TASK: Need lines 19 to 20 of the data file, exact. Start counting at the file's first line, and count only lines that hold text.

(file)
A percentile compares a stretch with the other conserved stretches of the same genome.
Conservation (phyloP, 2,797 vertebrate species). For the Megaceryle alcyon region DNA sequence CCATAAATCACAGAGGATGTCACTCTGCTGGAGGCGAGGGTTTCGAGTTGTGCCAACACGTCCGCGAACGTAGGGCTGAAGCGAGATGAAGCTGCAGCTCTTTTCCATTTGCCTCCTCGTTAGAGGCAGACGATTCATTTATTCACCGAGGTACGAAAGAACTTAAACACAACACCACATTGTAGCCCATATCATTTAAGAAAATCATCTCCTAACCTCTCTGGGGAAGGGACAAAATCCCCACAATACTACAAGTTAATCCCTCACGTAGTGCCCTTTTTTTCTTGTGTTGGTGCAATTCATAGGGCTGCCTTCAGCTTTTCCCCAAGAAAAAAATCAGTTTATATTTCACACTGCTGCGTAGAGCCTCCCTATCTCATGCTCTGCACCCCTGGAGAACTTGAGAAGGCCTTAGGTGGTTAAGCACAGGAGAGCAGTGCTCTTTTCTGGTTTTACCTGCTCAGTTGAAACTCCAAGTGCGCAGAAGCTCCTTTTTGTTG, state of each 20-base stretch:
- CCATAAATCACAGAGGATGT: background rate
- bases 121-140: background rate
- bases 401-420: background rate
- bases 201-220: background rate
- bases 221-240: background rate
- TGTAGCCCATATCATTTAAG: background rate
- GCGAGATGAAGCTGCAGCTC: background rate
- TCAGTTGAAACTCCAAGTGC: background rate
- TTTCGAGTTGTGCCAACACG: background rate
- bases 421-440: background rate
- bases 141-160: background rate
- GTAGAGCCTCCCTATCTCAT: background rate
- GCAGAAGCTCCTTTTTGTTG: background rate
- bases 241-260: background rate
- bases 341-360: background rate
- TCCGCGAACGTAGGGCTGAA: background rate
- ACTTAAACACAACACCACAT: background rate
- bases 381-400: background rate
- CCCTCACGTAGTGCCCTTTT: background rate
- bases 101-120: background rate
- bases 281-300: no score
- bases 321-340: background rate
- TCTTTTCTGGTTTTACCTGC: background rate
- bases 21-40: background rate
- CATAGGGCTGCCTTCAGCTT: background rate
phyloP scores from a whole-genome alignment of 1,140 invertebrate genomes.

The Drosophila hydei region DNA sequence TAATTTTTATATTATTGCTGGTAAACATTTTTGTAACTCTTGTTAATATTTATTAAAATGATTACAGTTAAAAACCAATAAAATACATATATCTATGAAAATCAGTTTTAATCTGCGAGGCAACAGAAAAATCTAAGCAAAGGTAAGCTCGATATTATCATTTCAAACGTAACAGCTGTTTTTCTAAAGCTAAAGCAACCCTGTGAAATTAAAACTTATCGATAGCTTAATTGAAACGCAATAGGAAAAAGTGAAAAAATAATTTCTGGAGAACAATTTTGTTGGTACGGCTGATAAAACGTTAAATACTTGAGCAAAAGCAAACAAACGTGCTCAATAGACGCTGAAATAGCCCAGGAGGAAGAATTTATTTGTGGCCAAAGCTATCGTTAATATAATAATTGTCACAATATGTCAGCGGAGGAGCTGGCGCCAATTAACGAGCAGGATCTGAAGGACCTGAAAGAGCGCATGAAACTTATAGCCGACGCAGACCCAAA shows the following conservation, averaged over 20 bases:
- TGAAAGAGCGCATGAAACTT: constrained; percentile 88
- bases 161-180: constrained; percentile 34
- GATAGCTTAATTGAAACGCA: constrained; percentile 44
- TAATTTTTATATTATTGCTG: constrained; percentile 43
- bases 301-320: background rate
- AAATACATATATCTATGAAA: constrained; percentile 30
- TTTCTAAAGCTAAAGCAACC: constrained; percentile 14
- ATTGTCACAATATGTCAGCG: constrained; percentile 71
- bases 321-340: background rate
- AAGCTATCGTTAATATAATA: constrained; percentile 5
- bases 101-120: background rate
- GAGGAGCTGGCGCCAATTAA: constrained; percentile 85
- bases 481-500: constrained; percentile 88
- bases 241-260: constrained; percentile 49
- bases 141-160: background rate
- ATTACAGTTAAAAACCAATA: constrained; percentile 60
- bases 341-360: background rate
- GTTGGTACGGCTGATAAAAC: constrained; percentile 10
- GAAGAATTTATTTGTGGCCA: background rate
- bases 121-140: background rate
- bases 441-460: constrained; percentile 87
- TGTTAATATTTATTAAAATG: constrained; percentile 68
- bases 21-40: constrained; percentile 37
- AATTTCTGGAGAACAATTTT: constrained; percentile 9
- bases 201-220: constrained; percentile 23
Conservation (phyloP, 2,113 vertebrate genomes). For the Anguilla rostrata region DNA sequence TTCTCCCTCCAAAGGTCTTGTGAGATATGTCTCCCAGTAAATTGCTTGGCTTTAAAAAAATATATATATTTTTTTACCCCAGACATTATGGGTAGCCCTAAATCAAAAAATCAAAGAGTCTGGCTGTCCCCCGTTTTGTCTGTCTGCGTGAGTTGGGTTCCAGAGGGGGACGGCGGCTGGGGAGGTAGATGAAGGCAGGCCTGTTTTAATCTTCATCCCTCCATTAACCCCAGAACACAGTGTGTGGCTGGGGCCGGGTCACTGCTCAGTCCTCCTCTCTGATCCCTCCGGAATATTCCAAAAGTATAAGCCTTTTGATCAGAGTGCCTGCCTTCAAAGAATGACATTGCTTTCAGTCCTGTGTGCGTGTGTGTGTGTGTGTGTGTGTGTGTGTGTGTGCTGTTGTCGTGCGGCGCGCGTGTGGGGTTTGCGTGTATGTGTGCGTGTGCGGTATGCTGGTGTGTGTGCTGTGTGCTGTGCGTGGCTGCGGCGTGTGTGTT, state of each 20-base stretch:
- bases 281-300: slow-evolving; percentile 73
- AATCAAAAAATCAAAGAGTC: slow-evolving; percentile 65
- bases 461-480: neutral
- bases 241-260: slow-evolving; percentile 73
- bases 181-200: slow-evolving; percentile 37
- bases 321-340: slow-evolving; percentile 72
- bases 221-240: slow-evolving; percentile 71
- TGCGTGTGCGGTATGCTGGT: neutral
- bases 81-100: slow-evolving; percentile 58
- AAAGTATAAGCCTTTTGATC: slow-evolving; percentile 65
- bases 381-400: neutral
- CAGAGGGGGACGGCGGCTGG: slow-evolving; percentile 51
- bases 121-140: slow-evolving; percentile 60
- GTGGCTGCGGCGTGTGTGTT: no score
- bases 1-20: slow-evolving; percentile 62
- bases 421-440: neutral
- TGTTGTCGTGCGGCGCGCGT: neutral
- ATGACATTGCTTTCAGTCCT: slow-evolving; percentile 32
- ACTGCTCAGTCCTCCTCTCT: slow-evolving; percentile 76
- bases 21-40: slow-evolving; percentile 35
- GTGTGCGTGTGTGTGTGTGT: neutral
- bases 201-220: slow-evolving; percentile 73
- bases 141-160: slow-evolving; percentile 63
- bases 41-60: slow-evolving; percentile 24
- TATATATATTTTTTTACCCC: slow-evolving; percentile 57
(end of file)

- ACTTAAACACAACACCACAT: background rate
- bases 381-400: background rate